The flip side to this competitive surfer is her goofy traits. Known as a class clown, Dax has always been outgoing, talkative, and “very loud,” she laughs. By not taking herself too seriously outside of competition, Dax is able to create a balance between her career and just being a teenager. “The last thing I’m thinking about is making a joke in the water during a competition, but right when I get out of the water, it’s all laughs.” With a will that’s beyond her years, this fighter won’t stop until she reaches her goals. She’s positive throughout the journey and describes herself as somewhat of an optimist, but is known to set off a heavy determination in the water.
On staying focused: “When I want something I go for it full force and give it 110%.” She uses this fierceness as a tool to stay ahead and concentrate, and considers herself a very competitive person. Her top goal is to win a world title one day and win it as young as she can.
On her career: “Getting a new experience every time I go somewhere and meeting new people, it’s all an adventure.” By soaking in the positive things about surfing professionally, Dax is able to show women worldwide that it’s achievable to live your dreams. “Bottom line is you have to love what you do, aside from the competition. If you love what you do then you will always be happy. Doing what you love is the best feeling in the world.”
Why Dax is a role model: Powerful, positive, and good-natured, Dax teaches kids to never give up. This surfer works hard for everything she has achieved and is a great example to young girls that if you stay focused and determined, you can reach top goals at an early age. Stand out from the crowd, shine bright, and do everything with intention. “Never give up. With anything. If you want to be really good in school, get a good education, go into sports, or win a world title one day, never give up. Keep giving it 100% until you get it.” With drive comes success and women worldwide can learn from this type of spirit.
Freesurfer and Roxy model. Free spirit, confident, passionate. Hana girl, old soul, deeply connected to friends, family, nature.
At the young age of 18, Monyca turned down competitive surfing on the QS and embraced being a free surfer. A risky move at the time, in hindsight this free spirit believes it opened up opportunities for sponsors to utilize her in more unique ways. As a Roxy model, Monyca travels the world to surf, but admits that there is nothing like being back home in Hana, Maui. By taking the competition out of surfing, this twenty-two year old gets to take what is meant to be taken out of the sport; and that is the love, fun, and enjoyment of the ocean. Deeply connected to her fiancé, friends, and family, Monyca expresses herself best by being passionate.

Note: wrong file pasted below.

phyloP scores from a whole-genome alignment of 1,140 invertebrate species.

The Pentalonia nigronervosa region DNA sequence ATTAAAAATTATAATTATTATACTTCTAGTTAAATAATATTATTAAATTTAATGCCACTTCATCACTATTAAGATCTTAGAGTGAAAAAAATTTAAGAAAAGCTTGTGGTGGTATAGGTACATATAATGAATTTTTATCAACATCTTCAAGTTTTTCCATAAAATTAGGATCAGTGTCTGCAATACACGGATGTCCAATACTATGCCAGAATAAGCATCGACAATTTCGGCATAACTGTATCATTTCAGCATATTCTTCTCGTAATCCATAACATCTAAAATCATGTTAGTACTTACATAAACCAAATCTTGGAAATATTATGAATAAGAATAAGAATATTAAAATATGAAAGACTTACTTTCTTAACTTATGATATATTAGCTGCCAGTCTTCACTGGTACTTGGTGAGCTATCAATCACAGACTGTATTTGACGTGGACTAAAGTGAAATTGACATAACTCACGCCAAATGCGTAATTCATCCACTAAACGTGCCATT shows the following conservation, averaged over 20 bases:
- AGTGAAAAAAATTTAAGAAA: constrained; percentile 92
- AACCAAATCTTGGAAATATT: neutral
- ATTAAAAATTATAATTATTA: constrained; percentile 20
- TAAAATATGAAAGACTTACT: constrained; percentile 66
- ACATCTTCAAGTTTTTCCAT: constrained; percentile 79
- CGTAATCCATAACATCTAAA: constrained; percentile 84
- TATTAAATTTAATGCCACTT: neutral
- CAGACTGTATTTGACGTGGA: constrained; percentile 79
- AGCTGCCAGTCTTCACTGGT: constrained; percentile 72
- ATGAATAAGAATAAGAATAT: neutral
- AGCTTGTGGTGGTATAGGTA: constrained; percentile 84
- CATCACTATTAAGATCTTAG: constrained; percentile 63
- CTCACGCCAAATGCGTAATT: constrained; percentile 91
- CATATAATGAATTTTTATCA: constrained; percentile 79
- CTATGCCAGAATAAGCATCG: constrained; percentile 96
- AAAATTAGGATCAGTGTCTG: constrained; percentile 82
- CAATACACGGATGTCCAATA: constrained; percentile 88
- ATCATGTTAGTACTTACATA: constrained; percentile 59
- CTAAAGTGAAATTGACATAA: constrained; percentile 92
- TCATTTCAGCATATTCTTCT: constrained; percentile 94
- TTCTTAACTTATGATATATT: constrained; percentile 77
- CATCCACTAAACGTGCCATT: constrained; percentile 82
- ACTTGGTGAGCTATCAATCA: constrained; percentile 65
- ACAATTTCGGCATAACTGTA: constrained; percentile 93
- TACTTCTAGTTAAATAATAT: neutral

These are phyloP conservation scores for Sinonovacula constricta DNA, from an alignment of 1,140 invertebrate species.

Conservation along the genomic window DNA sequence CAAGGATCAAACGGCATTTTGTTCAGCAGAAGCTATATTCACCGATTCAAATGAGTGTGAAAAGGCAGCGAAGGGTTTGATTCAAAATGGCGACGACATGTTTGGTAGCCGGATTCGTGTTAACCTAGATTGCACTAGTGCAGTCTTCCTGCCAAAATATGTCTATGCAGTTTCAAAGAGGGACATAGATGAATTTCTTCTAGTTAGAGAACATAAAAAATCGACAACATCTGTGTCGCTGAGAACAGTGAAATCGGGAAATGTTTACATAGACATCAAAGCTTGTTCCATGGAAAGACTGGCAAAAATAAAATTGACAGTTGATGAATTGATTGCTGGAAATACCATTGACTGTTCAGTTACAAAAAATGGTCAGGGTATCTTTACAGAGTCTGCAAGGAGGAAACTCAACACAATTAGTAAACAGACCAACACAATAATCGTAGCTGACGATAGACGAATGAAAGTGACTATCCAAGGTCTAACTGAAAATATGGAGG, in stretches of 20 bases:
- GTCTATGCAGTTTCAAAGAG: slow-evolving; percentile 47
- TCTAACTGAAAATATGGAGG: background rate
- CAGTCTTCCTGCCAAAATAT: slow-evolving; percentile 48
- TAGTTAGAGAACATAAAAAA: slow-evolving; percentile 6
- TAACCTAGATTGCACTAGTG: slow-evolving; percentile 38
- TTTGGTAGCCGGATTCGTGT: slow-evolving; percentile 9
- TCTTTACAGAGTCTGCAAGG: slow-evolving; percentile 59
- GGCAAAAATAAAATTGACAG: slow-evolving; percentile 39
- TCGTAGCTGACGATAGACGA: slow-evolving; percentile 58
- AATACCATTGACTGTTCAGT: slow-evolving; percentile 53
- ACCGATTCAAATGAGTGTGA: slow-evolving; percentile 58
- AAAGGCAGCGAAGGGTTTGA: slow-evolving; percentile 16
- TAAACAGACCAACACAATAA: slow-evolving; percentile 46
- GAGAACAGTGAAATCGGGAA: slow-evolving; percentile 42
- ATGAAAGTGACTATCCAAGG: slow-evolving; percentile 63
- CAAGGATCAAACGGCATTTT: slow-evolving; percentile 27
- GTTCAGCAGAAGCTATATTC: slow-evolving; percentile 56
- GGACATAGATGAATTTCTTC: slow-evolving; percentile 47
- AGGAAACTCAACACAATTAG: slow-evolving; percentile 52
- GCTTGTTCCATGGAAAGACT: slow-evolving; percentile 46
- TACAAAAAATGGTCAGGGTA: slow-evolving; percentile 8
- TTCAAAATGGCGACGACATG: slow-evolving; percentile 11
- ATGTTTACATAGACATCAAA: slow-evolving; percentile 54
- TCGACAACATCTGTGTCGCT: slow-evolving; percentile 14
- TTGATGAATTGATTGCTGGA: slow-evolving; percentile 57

Passion is an asset she truly admires in a female, and believes it is a word that can symbolize what is most important in life and how to express it. Being in love with anything is what “keeps you happy and looking forward to the rest of your life,” Monyca describes with worldliness beyond her years. Possessing a confidence that comes from within, this loving person believes that self-esteem is key. “If you are doing what you love and you’re working toward your dream, then you’ll have the confidence to love who you are on the inside and out.”
On female surfing: “Surfing has become more feminine. The generation I’ve grown up with has been the difference. Women are embracing their feminine beauty and really embracing what they’ve got as a woman. I think absolutely neck and neck with that is progression. The progression with surfing has changed immensely in the past ten years… “Beauty, fitness, and progression have gone up so many levels in the last few years, it’s really pushing everybody’s eyes open for surfing.” But when it comes down to the difference between male and female surfing, Monyca says there isn’t much of one. “Everybody’s together in the water having fun riding a wave. I think if I were a boy I would be having just as much fun.”
On what’s important: “The most important things in my life are definitely my fiancé and the rest of my family and all our friends. Also surfing, ocean, nature, and Hana.” Also staying true to herself and letting that radiant personality shine through in everything this free surfer does.
Why Monyca is a role model: Guiding others down a positive path, Monyca helps females because she is a successful surfer without having to compete. “I’m a little more accessible because I’m not a competitive surfer, it’s easier for girls to relate… “Girls who aren’t striving to be pro surfers can still strive to love the ocean and have respect for it.” Monyca is setting a good example for young women worldwide by telling them that they “can always find love and happiness, whether it be through relationships, surfing, being active, or following their dreams.” Competition doesn’t have to be an ingredient for success; as long as you live life whole-heartedly, passion and accomplishments will follow.